Equal Rights Amendment Can’t Wait in Time of COVID

Editor’s Note: This post urging passage of the Equal Rights Amendment was originally published on September 3, 2020.

Three weeks ago, I was elected as Board Chair of the Equal Rights Amendment Fund for Women’s Equality. As a funder and champion of women’s rights and economic justice, this call to step up could not have come at a more urgent time. 

equal rights amendment
The ERA Coalition is the sister organization to the Equal Rights Amendment Fund for Women’s Equality. (Image Credit: ERA Coalition)

Each one of us has had many moments of reckoning during COVID-19. But as women of color, we have seen that COVID has treated us differently from the rest. Race has been identified as a co-morbidity and a risk factor, just like diabetes or heart disease. Our healthcare systems, our educational systems, and our systems for protecting essential workers are all struggling mightily against a dangerous and mysterious disease. Basic rights and systems have been demolished for women, and women of color are being particularly hard-hit, facing higher rates of job loss while also being expected to bear more responsibility for caregiving and educating children.

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And The Winners Are: Announcing the Feminist Giving IRL Top Tier

Editor’s Note: The following post was first published on March 1, 2021, at the conclusion of our Feminist Giving IRL contest.

Feminist Giving IRL Contest Winners Announced! Final Vote Shows Strength in Numbers and Rising Interest in Gender Equality in the Arts, Global Development, and Women in Tech

Gender Equality in Dance, Global Girls Equality, and Women in Tech are the 3 Big Winners

A total of 563 people voted in our Feminist Giving IRL Top Tier Contest. A graphic below shows the distribution of final results.

Final vote for 2021 Feminist Giving IRL: Light blue is representing Elizabeth Yntema’s 33.4% of the vote. Dr. Tessie San Martin in the blue/green on the right came in at #2 with 19% of the vote. Sara Monteabaro is third in the bright pink with 16.5% of the vote. (Image Credit: Google Spreadsheets)

Congratulations to Our Winners!

First, a heartfelt congratulations to our winners, and thanks to all the women leaders profiled in Feminist Giving IRL for being willing to participate in this event. Each of our winners will receive a $100 honorarium and will be invited to participate in our Zoom-based Top Tier Crowning Webinar where we celebrate their accomplishments and discuss their plans for the future of gender equality in their work. Stay tuned for further details on that event.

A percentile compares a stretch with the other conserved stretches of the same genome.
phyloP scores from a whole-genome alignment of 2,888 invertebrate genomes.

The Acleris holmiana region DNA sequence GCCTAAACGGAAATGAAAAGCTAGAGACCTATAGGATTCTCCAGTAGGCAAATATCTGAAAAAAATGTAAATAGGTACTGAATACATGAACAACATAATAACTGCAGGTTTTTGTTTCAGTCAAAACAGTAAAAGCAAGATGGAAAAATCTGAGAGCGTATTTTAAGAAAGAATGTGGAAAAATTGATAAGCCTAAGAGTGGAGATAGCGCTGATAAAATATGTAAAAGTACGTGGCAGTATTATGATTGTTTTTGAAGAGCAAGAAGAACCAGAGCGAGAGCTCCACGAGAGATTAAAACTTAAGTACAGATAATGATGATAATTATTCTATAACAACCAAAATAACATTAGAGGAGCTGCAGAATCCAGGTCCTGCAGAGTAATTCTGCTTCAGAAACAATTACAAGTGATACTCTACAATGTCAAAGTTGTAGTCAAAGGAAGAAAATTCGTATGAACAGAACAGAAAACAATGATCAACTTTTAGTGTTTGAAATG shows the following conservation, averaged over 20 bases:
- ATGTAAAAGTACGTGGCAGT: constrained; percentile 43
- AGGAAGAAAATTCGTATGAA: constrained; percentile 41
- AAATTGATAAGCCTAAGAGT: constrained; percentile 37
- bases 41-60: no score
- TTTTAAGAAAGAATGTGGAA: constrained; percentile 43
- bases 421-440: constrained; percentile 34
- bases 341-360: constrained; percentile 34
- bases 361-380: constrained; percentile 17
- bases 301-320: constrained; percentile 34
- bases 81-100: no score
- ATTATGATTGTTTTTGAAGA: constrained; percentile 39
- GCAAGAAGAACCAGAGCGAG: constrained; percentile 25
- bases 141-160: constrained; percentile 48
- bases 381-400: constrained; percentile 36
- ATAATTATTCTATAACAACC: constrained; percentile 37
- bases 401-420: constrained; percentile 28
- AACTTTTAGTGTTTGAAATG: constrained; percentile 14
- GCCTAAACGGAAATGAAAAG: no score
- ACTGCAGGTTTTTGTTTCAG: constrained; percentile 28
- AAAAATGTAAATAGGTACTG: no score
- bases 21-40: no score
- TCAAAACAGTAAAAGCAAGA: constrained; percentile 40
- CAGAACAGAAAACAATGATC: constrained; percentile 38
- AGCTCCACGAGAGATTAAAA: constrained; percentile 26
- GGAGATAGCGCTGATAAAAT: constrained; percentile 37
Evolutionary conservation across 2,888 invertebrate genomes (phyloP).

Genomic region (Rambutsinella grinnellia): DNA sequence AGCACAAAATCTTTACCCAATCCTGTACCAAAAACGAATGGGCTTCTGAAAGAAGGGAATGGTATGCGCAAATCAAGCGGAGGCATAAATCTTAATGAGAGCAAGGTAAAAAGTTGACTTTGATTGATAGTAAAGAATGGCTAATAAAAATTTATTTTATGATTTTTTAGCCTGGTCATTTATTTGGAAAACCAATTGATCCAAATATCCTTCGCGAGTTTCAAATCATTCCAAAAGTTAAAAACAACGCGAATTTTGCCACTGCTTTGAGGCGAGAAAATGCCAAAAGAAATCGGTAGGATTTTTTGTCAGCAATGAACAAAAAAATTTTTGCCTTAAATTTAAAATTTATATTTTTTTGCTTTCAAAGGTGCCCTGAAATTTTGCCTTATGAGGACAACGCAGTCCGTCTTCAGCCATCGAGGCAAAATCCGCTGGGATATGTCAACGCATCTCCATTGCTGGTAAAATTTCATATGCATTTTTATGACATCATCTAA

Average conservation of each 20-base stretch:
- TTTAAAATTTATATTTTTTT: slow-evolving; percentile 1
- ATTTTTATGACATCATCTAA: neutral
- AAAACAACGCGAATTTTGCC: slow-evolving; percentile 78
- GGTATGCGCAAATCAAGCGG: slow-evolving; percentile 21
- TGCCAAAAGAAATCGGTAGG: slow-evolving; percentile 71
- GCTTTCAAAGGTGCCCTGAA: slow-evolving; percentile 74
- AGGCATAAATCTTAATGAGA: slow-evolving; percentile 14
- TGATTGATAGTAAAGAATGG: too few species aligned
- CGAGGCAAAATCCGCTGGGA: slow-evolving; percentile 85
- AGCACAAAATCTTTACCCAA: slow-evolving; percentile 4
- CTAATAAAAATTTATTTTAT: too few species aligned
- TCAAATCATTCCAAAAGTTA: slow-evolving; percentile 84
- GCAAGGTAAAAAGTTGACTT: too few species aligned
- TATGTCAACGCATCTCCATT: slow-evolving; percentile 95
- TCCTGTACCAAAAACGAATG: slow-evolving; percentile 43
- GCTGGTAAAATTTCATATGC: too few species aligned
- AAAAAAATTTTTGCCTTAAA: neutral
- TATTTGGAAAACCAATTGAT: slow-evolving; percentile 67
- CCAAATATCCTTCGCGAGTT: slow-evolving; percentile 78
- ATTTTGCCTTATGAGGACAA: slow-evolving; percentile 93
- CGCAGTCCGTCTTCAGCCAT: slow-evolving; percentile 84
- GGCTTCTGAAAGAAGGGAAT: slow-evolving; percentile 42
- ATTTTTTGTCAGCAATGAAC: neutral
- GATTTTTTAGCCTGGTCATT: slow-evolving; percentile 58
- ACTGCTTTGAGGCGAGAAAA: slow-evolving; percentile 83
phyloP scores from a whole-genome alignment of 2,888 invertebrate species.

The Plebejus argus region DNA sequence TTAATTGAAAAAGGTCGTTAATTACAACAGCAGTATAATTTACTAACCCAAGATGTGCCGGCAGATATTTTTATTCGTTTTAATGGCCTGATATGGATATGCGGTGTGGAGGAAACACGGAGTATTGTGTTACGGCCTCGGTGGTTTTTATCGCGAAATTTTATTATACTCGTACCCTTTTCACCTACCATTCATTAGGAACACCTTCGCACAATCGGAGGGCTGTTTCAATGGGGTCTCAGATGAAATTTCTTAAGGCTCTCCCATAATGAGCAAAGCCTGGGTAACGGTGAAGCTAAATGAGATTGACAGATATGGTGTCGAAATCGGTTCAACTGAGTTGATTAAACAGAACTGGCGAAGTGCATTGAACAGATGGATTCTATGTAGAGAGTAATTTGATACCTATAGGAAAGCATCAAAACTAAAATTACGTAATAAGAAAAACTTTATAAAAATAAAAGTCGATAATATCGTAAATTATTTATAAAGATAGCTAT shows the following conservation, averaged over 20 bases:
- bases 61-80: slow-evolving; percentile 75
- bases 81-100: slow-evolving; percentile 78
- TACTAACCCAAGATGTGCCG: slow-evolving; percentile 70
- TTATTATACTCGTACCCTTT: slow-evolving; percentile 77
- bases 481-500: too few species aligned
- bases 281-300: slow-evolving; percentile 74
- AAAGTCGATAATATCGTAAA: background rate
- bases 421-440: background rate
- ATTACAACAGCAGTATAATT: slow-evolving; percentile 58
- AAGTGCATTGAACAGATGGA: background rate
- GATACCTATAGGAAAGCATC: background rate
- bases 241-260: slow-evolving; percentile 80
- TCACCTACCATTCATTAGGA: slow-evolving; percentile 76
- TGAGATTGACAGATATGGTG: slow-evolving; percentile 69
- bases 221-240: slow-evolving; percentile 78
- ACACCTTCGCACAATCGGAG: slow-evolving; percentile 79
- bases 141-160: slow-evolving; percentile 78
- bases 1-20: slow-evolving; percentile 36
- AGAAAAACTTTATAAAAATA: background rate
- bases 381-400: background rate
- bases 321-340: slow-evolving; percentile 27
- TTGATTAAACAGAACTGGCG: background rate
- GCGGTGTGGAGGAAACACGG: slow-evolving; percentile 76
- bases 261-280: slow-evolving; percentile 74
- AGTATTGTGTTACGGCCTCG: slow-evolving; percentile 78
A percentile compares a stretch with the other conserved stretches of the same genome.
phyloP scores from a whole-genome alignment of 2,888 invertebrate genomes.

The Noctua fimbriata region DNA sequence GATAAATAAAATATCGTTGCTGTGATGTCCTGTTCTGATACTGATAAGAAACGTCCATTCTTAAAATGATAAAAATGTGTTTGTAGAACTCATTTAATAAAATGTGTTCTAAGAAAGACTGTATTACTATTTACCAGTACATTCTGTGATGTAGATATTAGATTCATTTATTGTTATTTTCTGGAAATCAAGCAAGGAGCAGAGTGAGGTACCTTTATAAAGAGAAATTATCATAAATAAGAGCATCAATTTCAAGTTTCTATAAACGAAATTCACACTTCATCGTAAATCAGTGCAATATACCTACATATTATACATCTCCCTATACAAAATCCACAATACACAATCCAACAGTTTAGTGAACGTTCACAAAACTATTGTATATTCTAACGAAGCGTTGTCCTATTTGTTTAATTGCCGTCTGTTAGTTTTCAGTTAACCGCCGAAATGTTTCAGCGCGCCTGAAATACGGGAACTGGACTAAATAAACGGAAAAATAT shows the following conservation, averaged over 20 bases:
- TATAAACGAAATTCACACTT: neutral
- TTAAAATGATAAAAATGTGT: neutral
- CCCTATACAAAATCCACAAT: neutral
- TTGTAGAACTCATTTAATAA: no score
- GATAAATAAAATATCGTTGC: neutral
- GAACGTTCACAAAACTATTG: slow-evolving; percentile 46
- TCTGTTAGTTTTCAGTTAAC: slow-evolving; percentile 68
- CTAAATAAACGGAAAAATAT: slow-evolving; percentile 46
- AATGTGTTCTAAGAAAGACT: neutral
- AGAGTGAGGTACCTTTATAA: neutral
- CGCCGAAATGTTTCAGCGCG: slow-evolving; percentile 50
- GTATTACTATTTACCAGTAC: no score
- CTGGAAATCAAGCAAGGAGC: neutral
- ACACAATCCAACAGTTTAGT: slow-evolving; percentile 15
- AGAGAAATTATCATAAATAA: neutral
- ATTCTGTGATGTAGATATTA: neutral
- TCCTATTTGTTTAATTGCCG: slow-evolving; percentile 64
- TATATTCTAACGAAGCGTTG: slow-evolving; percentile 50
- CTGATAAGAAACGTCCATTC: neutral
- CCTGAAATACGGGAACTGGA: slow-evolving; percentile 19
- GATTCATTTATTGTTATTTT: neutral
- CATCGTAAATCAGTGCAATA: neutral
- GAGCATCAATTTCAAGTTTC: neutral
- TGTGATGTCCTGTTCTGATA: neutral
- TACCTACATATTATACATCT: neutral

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GLSEN Board Adds New Experts Imara Jones and Malachi Garza

On July 14th, the Gay, Lesbian, and Straight Education Network (GLSEN) welcomed Imara Jones and Malachi Garza to their Board of Directors. Jones, recently announced as a Nathan Cummings Fellow, and Garza, organizing director of Solidaire Network, join a robust team of educators, funders, and educator advocates devoted to creating affirming educational environments for LGBTQ+ youth.

Image Credit: GLSEN, Twitter

About GLSEN

Founded in 1990 by a group of teachers who identified educators’ role in creating a safe and learning-conducive environment for LGBTQ+ students, GLSEN leverages educational activism, extensive research, and student-led movements to uplift evidence-based solutions for LGBTQ+ youth.

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Janeen Comenote on How Native Feminist Values Can Guide Giving

Editor’s Note: This interview in our Feminist Giving IRL series features Janeen Comenote, Executive Director of the National Urban Indian Family Coalition and Marguerite Casey Foundation board member.

Janeen Comenote, courtesy of Janeen Comenote

1. What do you wish you had known when you started out in your profession?

When I first started working in the nonprofit sector over 20 years ago, the concept of philanthropy was completely foreign to me and, frankly, intimidating. I wish I would have known then that my lived professional, personal, and cultural experience is an important story for philanthropy to hear. I think there is real power in sharing our stories with one another and philanthropy needs to hear our collective stories. When I first started my career, it was in a sort of silo, I was unaware of how invisible the Native community was in the larger philanthropic, and American, diaspora. I think, had I known then how profoundly that realization would shape my career, I may have utilized additional messaging about it earlier.

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Teresa Bonner on Ageism, Othering, and Ending Broken Systems

 Editor’s Note: This interview in our Feminist Giving IRL series features Teresa Bonner, Executive Director of Aroha Philanthropies.

Teresa Bonner, Executive Director of Aroha Philanthropies. (Image Credit: Teresa Bonner)

What do you wish you had known when you started out in your profession?

The short answer is “everything!” By the time I began working for foundations, I had spent about ten years on the public charity side of the table, and prior to that, I worked as an attorney for a number of years. When I reached the philanthropic stage of my career, I had quite a bit of experience in the workplace and in the nonprofit sector. Despite that, I had no idea that private foundations were subject to many more rules and requirements than public charities are, or that institutional philanthropy had its own established culture and norms.